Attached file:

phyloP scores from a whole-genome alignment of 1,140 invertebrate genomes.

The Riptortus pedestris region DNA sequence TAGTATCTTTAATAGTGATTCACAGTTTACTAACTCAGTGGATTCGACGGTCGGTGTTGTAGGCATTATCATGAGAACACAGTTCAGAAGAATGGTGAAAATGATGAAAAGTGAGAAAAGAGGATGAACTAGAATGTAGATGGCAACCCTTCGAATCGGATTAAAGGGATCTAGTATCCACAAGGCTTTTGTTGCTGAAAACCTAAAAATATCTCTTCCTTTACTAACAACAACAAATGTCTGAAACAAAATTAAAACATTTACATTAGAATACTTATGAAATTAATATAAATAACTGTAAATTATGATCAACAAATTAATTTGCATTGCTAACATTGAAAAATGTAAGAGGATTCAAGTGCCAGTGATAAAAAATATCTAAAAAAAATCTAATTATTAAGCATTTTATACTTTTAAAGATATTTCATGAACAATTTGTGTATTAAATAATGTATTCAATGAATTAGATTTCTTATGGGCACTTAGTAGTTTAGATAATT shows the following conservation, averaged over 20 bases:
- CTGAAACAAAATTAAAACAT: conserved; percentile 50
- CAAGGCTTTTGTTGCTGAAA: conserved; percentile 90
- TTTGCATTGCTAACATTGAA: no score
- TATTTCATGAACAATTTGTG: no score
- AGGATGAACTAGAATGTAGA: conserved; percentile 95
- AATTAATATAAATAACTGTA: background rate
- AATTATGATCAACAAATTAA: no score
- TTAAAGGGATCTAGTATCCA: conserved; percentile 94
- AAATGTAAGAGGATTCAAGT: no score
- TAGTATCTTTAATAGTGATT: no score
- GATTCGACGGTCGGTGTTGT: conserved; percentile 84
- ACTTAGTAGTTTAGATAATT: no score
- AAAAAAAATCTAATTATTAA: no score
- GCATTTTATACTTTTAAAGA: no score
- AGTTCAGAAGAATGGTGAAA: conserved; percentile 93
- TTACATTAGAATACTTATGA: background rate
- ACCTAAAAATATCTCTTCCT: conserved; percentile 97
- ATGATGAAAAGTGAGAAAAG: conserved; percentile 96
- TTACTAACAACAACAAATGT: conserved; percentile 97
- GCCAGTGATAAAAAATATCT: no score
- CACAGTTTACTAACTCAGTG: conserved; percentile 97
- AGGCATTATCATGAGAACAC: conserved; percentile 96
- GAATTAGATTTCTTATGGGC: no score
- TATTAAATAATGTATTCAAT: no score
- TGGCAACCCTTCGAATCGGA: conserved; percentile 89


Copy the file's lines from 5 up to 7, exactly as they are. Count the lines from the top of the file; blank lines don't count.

- TTTGCATTGCTAACATTGAA: no score
- TATTTCATGAACAATTTGTG: no score
- AGGATGAACTAGAATGTAGA: conserved; percentile 95